Why the hood is also called bonnet?



...but where do you go to learn what is under the hood

Trying to understand the operating system is unfortunately not as easy as just opening the bonnet

So it seems like hood is equivalent to bonnet...? But what's the difference? Is that opening the bonnet has other usage?


Posted 2018-12-11T07:17:14.317

Reputation: 333

Note that this terminology goes back to horse-drawn conveyances. (Consider dashboard.) Partly the terminology differs from place to place because different styles of wagons and carriages were used, depending on the weather and road condition.

– Hot Licks – 2018-12-12T13:51:58.310

FYI: A google search for "british vs american english differences" turns up a bunch of pages that will have this difference and a lot more besides. E.g., this infographic.

– davidbak – 2018-12-12T15:53:34.803



The cover of a car's engine is called a bonnet in British English, and a hood in American English. Also, at the back of a traditional car design, the luggage compartment is called the boot in BrE, and the trunk in AmE.

Michael Harvey

Posted 2018-12-11T07:17:14.317

Reputation: 31 750

3The part in the front is called the hood, and the back is called the trunk. There are some cars that have their engines in the rear, in which case the engine is in the trunk. – Acccumulation – 2018-12-11T16:20:47.477

5To make things more confusing, if you happen to have a convertible, in American the part that goes up & down is simply the top, but in British it's the hood :-) – jamesqf – 2018-12-11T18:12:42.270

2And British English allows convertibles to be 'soft top' (folding cloth which folds down into a place in the bodywork), or 'hard top' (removable fibreglass or metal, has to be removed and stored somewhere). – Michael Harvey – 2018-12-11T18:18:16.053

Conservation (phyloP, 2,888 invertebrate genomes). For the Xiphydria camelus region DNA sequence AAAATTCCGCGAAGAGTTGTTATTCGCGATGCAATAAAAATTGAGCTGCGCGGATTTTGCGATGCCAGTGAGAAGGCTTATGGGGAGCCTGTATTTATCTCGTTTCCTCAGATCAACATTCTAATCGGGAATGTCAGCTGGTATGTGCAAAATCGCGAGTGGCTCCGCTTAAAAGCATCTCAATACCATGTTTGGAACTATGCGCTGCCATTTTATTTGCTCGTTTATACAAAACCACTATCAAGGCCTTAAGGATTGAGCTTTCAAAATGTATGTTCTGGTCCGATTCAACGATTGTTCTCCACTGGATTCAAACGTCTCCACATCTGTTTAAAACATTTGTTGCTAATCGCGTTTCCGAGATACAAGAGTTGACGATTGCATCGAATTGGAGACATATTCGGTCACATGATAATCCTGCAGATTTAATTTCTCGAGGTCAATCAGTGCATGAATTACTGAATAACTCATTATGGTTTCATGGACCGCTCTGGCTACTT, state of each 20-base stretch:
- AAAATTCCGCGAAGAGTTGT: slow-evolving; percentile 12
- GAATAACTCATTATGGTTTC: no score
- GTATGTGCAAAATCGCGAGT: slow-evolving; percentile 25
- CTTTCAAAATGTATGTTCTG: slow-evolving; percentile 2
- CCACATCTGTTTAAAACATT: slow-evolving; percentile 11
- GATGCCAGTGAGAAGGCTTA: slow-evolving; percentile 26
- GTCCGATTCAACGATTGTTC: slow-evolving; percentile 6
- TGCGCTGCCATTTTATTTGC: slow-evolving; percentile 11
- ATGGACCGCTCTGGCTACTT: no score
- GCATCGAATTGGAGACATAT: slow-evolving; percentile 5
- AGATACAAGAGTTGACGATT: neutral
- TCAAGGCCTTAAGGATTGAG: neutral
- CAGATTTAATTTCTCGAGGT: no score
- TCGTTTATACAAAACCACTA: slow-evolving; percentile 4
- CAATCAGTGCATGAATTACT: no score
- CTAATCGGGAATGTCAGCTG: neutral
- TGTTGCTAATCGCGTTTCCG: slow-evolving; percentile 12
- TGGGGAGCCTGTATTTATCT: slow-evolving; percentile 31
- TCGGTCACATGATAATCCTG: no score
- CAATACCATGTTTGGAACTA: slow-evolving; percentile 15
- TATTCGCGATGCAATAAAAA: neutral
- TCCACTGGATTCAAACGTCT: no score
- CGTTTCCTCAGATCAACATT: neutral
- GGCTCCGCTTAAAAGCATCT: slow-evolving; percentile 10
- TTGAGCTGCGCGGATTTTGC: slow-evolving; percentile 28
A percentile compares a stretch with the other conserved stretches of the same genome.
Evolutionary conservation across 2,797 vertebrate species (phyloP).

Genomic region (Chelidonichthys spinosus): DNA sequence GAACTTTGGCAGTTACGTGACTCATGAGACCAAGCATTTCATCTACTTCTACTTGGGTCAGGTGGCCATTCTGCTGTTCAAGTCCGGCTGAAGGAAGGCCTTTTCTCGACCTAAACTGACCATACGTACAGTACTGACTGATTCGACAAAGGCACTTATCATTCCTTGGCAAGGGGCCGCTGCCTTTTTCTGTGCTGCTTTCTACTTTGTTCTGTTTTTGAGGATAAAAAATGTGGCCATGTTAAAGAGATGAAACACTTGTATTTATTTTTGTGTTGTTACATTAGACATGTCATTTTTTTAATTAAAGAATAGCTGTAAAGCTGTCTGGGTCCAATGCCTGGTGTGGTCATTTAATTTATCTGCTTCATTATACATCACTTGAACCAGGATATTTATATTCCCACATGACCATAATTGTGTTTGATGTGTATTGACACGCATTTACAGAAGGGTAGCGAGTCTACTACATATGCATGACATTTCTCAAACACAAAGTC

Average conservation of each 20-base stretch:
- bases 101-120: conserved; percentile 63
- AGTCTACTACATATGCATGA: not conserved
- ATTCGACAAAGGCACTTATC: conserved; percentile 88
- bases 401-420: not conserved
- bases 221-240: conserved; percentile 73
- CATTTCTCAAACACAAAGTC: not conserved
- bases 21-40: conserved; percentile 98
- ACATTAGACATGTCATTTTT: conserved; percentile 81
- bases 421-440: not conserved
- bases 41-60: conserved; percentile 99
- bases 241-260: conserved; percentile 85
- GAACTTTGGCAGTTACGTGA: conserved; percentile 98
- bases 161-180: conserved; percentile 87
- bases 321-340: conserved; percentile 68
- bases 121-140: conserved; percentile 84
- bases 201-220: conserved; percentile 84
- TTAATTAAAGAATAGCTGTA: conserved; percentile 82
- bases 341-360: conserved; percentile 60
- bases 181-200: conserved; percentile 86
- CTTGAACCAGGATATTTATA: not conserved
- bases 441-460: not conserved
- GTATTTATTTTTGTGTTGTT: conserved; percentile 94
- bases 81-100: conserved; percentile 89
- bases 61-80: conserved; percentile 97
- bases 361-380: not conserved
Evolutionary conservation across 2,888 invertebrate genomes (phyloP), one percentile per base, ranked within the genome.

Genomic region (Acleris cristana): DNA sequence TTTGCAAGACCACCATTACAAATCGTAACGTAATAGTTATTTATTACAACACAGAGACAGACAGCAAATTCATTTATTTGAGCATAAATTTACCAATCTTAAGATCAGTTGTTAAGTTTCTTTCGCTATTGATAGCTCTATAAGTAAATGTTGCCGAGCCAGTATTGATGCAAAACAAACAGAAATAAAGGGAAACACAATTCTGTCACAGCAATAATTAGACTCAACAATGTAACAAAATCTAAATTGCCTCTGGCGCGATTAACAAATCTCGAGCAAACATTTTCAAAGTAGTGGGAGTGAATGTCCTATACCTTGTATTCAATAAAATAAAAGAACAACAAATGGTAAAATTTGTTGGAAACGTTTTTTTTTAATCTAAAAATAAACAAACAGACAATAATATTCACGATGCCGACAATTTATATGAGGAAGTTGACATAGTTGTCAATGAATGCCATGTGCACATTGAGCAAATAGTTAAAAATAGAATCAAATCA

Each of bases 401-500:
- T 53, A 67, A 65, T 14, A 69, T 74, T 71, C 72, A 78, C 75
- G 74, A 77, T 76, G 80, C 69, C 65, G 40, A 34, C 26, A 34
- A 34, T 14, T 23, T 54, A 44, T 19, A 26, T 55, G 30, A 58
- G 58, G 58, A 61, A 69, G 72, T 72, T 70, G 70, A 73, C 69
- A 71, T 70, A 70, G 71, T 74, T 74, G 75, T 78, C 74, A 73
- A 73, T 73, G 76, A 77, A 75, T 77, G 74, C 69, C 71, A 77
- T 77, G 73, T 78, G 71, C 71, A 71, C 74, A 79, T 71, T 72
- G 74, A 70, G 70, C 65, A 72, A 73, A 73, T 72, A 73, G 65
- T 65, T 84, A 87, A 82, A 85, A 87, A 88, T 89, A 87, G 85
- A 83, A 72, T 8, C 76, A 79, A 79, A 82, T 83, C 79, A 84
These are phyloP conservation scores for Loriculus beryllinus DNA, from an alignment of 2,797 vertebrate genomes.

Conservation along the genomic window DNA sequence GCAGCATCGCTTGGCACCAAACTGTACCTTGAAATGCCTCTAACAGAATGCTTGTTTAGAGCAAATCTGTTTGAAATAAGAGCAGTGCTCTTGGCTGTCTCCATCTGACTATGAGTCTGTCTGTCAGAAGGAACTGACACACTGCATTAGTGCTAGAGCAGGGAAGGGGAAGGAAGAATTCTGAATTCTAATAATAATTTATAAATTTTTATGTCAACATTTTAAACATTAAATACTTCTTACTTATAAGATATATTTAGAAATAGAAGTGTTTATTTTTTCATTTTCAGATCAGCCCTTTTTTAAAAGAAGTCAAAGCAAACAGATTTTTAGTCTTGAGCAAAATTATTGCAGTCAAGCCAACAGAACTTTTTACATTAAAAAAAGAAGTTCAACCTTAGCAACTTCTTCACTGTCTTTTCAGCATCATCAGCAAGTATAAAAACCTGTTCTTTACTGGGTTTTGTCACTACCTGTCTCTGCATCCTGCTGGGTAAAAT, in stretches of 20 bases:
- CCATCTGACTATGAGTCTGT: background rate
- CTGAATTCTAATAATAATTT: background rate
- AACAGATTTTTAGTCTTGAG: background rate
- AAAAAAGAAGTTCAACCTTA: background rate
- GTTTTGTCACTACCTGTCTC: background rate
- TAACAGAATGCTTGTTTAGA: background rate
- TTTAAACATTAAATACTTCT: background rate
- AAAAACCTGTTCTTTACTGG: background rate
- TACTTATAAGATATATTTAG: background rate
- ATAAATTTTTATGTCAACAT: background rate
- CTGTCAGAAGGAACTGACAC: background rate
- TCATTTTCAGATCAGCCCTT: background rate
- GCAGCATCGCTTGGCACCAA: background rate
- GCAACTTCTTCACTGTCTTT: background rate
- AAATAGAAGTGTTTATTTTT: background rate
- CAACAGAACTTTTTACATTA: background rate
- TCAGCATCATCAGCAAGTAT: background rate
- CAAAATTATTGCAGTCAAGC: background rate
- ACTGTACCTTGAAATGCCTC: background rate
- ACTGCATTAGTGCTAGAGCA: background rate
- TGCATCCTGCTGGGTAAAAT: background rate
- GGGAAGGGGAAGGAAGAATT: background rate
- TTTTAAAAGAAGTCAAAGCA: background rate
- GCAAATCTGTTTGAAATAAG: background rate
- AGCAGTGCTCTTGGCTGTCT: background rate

3@MichaelHarvey As does AmE. – Kenneth K. – 2018-12-11T18:52:04.133

@MichaelHarvey: +1 for your answer, but in regards to your comment would a car with a metal folding roof (which doesn't have to be removed) be classified as a hard top or soft top? – sharur – 2018-12-11T19:59:24.997

Cloth is soft; fibreglass and metal are hard. – Michael Harvey – 2018-12-11T20:01:13.583

@Michael Harvey: But there also are convertibles which have metal/fiberglass (or perhaps carbon fiber or such) hard tops that fold down into the bodywork. – jamesqf – 2018-12-12T05:27:39.277

1Could be worth pointing out that one possible reason for this difference is that the invention of cars post-dates US independence, so each dialect developed its own term. See also airplane/aeroplane. – IanF1 – 2018-12-12T06:45:25.987

2In addition to this answer, the phrase "under the hood" is enough of an idiom that British speakers would have no problems understanding its meaning. – Mr Lister – 2018-12-12T09:53:15.563

@jamesqf: I'm british and would refer to the bit of the convertible that goes up and down as the top. I don't think I've ever heard it referred to as the hood (though I don't have a large number of conversations on this subject). – Chris – 2018-12-12T10:28:59.427